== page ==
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Toronto Blue Jays have 88.52% chance of making the playoffs: stats professor

WATCH ABOVE: A University of Toronto statistician gives the Jays an 88.52 per cent chance of winning their division. Peter Kim reports.

TORONTO — Statistically speaking, it’s looking good for the Toronto Blue Jays.

According to the University of Toronto’s Jeffrey Rosenthal’s calculations, Canada’s only Major League Baseball team has a 88.52 per cent of making the playoffs.

The department of statistics professor looked at several factors such as remaining schedules, current records of the respective teams and the lead the Jays enjoy over the New York Yankees as of early Tuesday to arrive at his figure.

“Of course there are a lot of variables that go into who’s going to win or lose a game,” said Rosenthal. “But from the point of view of statistics we can just get an estimate of the chance of them winning or losing each game, and then see how those are going to go together and how that’s going to combine with their previous record.”

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Fans outside Rogers Centre were confident in the team’s chances at winning their division.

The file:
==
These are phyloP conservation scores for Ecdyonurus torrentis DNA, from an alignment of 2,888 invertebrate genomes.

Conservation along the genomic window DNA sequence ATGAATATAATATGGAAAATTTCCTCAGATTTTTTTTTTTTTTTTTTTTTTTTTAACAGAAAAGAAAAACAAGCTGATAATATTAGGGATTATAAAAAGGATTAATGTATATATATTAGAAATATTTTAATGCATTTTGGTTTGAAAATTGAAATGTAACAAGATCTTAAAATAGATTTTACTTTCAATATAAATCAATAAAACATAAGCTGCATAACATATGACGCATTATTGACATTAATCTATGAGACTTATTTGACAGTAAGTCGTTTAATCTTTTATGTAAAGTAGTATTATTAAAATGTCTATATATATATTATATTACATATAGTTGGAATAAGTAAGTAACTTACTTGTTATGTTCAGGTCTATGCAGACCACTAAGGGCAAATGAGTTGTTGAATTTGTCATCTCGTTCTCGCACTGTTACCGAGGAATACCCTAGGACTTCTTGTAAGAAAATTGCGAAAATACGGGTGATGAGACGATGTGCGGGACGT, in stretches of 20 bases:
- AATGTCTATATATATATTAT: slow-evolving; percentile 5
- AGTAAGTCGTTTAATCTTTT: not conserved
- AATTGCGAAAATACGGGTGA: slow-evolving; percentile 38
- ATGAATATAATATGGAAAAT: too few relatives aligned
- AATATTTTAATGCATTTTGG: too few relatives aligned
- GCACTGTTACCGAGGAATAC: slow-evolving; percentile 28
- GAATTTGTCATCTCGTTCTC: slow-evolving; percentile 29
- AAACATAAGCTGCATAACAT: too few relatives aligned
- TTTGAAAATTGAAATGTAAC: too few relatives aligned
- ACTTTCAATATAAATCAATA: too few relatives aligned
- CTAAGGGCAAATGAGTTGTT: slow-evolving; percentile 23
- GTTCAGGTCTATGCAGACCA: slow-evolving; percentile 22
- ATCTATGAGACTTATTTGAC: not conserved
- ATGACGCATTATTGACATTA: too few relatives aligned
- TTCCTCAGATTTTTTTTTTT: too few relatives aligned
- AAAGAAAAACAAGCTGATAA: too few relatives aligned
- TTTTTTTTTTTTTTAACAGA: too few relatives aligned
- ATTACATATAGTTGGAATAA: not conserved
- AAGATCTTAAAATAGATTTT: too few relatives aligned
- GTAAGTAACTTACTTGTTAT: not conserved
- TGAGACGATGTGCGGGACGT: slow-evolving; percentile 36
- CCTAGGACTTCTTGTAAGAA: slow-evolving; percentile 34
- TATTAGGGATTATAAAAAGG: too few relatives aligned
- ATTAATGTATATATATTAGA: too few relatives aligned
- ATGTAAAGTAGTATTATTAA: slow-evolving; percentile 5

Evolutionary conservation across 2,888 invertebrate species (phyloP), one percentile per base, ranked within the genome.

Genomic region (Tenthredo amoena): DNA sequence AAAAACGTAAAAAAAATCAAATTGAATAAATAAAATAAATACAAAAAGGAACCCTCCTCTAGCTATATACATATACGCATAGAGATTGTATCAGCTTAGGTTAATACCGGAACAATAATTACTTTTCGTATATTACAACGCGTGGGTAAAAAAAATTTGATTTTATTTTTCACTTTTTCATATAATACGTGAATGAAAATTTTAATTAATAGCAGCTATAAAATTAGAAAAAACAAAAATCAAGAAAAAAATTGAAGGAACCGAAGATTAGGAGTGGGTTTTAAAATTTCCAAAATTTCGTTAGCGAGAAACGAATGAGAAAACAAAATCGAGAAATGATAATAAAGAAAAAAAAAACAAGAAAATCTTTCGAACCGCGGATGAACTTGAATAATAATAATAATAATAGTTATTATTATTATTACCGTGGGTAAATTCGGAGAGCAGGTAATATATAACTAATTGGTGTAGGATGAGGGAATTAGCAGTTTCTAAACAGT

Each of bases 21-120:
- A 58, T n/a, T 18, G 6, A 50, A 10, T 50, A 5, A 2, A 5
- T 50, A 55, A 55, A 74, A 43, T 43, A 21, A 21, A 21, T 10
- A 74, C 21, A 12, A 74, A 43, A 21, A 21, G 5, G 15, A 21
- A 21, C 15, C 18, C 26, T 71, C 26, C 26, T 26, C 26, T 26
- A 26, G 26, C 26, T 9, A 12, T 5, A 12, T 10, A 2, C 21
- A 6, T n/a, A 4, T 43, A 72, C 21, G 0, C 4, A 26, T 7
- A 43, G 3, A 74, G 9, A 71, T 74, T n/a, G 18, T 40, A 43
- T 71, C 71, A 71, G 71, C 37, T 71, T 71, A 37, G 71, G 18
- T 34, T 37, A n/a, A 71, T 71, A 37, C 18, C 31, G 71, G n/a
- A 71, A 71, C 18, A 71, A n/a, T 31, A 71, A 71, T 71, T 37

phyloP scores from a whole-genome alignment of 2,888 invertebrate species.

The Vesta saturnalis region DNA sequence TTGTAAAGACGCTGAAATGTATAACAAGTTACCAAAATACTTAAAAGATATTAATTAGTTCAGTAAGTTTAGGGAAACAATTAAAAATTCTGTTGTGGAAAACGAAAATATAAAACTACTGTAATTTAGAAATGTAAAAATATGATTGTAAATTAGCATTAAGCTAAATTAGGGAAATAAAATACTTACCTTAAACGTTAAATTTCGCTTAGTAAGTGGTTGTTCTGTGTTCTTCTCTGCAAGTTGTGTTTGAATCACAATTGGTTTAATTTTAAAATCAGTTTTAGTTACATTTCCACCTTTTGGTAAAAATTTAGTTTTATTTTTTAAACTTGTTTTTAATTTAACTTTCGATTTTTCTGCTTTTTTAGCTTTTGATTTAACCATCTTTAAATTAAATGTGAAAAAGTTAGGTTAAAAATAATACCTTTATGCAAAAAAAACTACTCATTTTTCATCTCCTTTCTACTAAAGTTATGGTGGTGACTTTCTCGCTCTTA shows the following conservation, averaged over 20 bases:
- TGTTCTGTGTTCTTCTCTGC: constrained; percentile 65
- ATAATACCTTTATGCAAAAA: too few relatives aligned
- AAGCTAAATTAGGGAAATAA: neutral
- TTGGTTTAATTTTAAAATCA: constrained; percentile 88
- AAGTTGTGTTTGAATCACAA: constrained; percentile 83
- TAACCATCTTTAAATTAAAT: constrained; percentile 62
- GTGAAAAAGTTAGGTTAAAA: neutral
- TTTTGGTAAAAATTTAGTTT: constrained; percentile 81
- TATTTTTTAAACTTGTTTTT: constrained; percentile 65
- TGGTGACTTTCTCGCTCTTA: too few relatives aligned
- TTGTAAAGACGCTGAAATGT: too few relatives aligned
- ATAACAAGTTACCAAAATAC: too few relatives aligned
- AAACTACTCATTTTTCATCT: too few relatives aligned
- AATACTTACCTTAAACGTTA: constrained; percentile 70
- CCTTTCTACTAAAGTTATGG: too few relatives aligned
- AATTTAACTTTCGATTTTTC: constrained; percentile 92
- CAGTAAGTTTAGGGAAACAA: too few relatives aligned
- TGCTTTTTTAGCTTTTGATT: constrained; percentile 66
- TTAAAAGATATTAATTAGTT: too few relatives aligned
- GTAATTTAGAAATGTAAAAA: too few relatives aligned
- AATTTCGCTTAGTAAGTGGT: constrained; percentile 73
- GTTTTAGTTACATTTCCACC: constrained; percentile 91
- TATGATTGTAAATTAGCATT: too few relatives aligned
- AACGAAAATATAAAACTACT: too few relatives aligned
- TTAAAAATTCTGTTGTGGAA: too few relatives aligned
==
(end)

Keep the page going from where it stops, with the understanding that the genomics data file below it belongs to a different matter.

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“The pitching, the hitting, it’s all coming together this year,” said Mark, a fan who was eagerly hanging out outside Rogers Centre Tuesday afternoon.

The Toronto Blue Jays take on their division rivals, the New York Yankees Tuesday and Wednesday night, and enjoy a 3.5 game lead over the American team. Rosenthal gives the Jays a 51.02 per cent chance of beating them Tuesday night.

Fans say the energy in the city is reminiscent of 1992 and 1993 when the Jays won back-to-back World Series titles. When it comes to their odds at going all the way this year, the team’s chances don’t look as good.

Out of the eight teams who will make the playoffs, Rosenthal gives each an equal shot.

“That’s a tougher one because at that point they are going to be one of eight teams that are left in the playoffs,” said Rosenthal. “And really it’s hard to say because all those teams are going to have really good records; so it’s really not different, in my opinion, than about one chance in eight – which would of course be 12.5 per cent.”